October 15, 2020
Here are our introductory comments:
Marta: We are excited to continue SRF webinar series. The goal of the series is to get you closer to the science, making you aware of the
research that is being done and the opportunities to participate, and empowering your communications
Dr. Heather Mefford is a physician scientist whose lab is dedicated to gene discovery and pediatric disease, with a primary focus on the severe pediatric epilepsies. According to Dr. Mefford, in order to improve our understanding of the genetics of epilepsy and develop new therapies, we must go after the genes. She talks about how mutations and incorrect gene splicing can cause sequencing errors. When her lab sequences genes, they have to evaluate whether a genetic change is disease-causing or not, a complicated process because genetic changes occur in everyone and not all changes are harmful. She then speaks about the SYNGAP1 gene which was identified in 2009. Since its identification, research has shown that loss of function mutations in the SYNGAP1 gene, meaning that the SYNGAP1 gene is not performing its function, have led to intellectual disability and epilepsy in many SYNGAP1 patients. She finishes the webinar by talking about ASOs (antisense oligonucleotide), gene therapy, RNA approaches, and CRISPR as emerging therapies to combat limited or incorrect gene expression in patients.
Other Relevant Publications by Dr. Mefford
Today’s talk is “SYNGAP1: The road from gene discovery to target therapy” by Dr. Heather Mefford. Dr. Mefford is an assistant professor of pediatric and at the University of Washington in the division of genetic medicine and attending physician at Seattle Children’s Hospital in the genetic medicine clinic. Dr. Mefford’s research laboratory is devoted to the discovery of novel genetic and genomic causes of pediatric disease. A major focus of the current work is to identify causes of pediatric epilepsy by employing whole exome sequencing, target gene panel sequencing, and custom array comparative genomic hybridization. She helps to create better diagnostic tools and treatments for patients who have health conditions with underlying genetic causes. The Mefford lab has discovered numerous new epilepsy genes. Dr Mefford has also been involved in the discovery and characterization of several new genomic disorders her clinical interests parallel her research interests and include seeing patients with genomic disorders and patients with severe epilepsy and neurocognitive defects of unknown etiology Dr Mefford relies on precision medicine to provide the most useful treatment options for patients and their families.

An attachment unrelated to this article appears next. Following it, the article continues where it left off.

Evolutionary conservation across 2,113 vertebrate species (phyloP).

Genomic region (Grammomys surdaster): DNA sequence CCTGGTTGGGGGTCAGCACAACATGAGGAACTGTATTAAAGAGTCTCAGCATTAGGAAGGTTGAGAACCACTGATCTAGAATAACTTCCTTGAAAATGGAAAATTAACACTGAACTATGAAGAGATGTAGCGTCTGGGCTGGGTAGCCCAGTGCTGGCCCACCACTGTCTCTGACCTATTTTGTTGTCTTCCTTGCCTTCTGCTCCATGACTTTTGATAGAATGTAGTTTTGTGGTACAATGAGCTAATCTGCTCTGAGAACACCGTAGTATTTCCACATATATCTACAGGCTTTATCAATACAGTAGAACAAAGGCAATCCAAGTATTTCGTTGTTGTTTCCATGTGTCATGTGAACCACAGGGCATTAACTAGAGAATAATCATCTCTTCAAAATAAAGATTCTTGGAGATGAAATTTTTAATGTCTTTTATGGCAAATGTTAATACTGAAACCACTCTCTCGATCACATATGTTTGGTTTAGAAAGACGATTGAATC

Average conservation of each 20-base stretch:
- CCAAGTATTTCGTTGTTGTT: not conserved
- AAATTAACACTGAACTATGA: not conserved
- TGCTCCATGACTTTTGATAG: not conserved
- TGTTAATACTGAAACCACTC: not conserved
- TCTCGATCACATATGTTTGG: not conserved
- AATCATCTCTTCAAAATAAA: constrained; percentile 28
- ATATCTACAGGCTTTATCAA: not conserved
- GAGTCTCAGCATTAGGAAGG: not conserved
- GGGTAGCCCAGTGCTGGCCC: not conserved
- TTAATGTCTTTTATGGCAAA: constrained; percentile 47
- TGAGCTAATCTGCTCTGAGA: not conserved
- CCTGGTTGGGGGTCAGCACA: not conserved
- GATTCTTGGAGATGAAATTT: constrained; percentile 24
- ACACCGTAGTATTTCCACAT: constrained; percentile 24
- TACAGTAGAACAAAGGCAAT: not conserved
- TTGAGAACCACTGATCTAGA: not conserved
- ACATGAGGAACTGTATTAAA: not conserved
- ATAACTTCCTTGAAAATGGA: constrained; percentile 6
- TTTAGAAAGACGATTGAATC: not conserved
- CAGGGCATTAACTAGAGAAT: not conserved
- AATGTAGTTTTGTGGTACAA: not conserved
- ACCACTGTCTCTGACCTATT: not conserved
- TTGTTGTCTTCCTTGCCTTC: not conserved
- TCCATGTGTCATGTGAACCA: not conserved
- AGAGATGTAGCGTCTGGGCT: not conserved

Dr Mefford: Great, thank you Marta, that was wonderful. It’s great to be here today and I’m happy to give you kind of a a little bit of a whirlwind tour about genetic epilepsies in general, so how do we find genetic causes of disease which has been the focus of my group for about the past 10 years and then I’ll focus on kind of what we know about SYNGAP1 and how that was identified what we know about the mutations and then give just a general overview at the end of emerging new therapies which hopefully some of them will apply to SYNGAP1 in the near future perhaps not all but I want to just give you kind of an introduction into the types of therapies that are under investigation by lots of different groups not necessarily mine but I know just enough to hopefully answer some of your questions about that and I’ll just get started maybe there we go.